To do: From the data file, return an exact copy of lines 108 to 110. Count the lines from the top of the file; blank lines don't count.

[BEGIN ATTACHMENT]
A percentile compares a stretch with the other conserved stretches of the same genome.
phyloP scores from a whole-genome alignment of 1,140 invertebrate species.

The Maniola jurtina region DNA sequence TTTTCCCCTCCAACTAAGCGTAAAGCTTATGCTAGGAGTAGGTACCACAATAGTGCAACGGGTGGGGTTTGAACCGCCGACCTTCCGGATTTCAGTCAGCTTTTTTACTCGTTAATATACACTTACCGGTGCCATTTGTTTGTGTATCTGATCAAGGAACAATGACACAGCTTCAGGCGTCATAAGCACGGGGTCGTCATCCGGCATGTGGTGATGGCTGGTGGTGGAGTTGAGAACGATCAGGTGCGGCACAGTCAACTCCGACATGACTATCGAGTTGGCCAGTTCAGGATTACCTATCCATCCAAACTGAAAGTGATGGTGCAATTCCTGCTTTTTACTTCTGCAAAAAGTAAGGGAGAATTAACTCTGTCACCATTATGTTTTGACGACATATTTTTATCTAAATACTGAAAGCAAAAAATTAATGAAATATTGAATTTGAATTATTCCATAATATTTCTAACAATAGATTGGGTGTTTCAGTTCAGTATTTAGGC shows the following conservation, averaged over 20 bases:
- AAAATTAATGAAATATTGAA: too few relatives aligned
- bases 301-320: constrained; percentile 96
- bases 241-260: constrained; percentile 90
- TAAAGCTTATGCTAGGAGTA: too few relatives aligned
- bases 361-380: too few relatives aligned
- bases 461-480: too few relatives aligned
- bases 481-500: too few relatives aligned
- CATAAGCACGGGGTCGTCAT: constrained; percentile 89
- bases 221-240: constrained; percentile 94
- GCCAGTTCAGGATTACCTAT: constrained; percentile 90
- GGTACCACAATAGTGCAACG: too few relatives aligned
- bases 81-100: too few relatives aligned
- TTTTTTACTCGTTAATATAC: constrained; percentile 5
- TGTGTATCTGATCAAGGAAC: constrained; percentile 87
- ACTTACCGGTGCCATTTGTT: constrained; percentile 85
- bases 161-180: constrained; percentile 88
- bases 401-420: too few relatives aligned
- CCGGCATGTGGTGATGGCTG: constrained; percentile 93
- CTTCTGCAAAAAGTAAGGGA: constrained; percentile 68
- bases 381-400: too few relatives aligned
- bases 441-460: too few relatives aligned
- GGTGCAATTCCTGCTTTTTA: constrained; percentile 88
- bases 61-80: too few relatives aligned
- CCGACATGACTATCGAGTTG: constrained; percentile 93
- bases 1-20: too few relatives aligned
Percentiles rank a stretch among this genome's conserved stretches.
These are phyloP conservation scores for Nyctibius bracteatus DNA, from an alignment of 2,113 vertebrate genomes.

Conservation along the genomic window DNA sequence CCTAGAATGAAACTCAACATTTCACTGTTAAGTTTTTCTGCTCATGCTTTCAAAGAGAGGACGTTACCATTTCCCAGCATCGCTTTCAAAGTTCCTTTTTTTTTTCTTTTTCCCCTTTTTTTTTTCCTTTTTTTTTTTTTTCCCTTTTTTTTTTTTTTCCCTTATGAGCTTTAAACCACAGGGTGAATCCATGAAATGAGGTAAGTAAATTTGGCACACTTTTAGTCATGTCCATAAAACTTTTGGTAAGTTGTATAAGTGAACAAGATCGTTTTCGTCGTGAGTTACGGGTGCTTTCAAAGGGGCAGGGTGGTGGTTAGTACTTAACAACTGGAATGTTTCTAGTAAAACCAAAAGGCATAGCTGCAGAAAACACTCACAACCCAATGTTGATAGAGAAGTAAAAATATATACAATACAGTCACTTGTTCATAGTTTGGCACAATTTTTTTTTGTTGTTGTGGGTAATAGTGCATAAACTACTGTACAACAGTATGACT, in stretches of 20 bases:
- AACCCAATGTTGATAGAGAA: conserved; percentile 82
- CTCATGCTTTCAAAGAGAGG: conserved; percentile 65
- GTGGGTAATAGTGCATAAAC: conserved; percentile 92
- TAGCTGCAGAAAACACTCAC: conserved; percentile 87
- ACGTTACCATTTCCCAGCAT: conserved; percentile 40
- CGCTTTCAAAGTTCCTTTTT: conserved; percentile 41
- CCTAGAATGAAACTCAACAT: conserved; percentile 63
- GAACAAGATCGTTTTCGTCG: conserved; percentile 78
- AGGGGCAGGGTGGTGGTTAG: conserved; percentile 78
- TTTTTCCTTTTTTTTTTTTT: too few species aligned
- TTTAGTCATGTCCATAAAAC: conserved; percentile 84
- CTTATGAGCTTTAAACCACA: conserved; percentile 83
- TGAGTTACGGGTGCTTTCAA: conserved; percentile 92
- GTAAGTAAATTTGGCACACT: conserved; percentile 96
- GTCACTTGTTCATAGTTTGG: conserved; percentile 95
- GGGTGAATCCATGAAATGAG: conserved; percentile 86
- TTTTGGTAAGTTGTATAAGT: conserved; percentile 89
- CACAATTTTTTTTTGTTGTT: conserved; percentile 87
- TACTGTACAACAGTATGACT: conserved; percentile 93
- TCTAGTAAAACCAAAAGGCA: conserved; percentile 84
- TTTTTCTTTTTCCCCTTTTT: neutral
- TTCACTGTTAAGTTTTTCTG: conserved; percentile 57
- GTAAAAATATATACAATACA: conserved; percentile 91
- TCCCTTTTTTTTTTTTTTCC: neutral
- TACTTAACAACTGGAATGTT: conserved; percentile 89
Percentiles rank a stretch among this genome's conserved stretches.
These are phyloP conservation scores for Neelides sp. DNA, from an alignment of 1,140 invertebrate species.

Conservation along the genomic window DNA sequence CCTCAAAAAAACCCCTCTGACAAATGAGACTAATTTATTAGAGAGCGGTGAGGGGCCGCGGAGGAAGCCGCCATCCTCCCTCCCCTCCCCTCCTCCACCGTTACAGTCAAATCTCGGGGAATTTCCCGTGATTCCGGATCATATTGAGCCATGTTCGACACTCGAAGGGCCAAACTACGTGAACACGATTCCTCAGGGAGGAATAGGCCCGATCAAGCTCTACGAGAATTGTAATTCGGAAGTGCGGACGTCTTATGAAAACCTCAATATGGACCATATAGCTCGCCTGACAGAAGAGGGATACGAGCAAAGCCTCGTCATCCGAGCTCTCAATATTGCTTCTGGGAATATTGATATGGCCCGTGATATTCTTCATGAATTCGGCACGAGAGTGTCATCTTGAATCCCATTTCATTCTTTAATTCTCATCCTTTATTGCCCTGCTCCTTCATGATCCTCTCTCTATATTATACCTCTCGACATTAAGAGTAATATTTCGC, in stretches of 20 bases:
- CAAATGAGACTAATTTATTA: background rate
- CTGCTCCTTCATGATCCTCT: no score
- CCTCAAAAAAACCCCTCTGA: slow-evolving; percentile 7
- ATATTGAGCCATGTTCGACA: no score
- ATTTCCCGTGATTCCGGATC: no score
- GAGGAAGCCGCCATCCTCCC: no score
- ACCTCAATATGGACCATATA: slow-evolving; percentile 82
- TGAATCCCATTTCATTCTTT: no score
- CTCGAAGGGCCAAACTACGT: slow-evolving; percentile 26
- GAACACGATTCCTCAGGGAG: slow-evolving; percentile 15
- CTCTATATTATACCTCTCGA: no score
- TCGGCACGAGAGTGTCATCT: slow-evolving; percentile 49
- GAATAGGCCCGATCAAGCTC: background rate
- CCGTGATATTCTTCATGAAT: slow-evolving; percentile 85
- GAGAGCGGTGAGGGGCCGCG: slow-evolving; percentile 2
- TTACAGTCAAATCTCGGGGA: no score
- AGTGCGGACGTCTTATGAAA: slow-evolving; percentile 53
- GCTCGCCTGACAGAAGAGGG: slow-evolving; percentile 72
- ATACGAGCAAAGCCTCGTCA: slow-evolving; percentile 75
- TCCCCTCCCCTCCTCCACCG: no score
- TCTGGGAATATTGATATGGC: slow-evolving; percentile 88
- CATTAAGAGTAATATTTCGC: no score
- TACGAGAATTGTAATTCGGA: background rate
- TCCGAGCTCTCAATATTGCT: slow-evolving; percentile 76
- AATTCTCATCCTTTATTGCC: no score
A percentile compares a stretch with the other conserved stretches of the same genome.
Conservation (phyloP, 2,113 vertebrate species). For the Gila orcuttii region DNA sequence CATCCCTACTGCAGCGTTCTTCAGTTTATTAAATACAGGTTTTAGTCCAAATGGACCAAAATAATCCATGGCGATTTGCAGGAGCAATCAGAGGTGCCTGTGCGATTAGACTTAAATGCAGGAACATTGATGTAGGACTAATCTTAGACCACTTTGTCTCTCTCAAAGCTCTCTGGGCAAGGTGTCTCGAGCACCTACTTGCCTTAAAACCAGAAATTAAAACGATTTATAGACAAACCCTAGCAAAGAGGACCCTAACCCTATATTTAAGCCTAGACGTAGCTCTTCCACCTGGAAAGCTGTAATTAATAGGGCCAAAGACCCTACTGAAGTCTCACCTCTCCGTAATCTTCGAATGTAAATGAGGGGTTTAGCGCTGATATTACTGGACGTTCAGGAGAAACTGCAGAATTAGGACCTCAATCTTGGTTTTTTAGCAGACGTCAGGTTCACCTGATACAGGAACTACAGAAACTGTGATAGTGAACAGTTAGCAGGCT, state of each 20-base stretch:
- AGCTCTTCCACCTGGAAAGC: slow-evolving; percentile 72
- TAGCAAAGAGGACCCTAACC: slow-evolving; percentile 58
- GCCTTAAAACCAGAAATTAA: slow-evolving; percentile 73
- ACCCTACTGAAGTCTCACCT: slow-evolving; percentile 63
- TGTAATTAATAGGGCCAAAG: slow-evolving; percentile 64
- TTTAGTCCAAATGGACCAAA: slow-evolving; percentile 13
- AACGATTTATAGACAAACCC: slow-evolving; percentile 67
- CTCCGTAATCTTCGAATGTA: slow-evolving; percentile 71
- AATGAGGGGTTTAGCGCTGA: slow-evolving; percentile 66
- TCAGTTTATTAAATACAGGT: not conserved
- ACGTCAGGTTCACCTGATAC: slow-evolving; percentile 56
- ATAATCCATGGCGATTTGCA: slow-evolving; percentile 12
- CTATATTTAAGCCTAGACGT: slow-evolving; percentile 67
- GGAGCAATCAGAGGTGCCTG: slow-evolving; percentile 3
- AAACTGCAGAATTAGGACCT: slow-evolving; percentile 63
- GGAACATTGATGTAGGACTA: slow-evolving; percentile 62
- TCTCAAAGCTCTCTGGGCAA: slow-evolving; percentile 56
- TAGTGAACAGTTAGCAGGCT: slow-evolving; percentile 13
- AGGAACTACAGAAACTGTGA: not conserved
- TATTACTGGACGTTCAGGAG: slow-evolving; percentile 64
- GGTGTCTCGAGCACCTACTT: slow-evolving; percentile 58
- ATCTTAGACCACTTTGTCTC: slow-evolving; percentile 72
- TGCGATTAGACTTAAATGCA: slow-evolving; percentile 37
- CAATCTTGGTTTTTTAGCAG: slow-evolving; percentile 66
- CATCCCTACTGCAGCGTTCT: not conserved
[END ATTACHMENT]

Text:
- ATCTTAGACCACTTTGTCTC: slow-evolving; percentile 72
- TGCGATTAGACTTAAATGCA: slow-evolving; percentile 37
- CAATCTTGGTTTTTTAGCAG: slow-evolving; percentile 66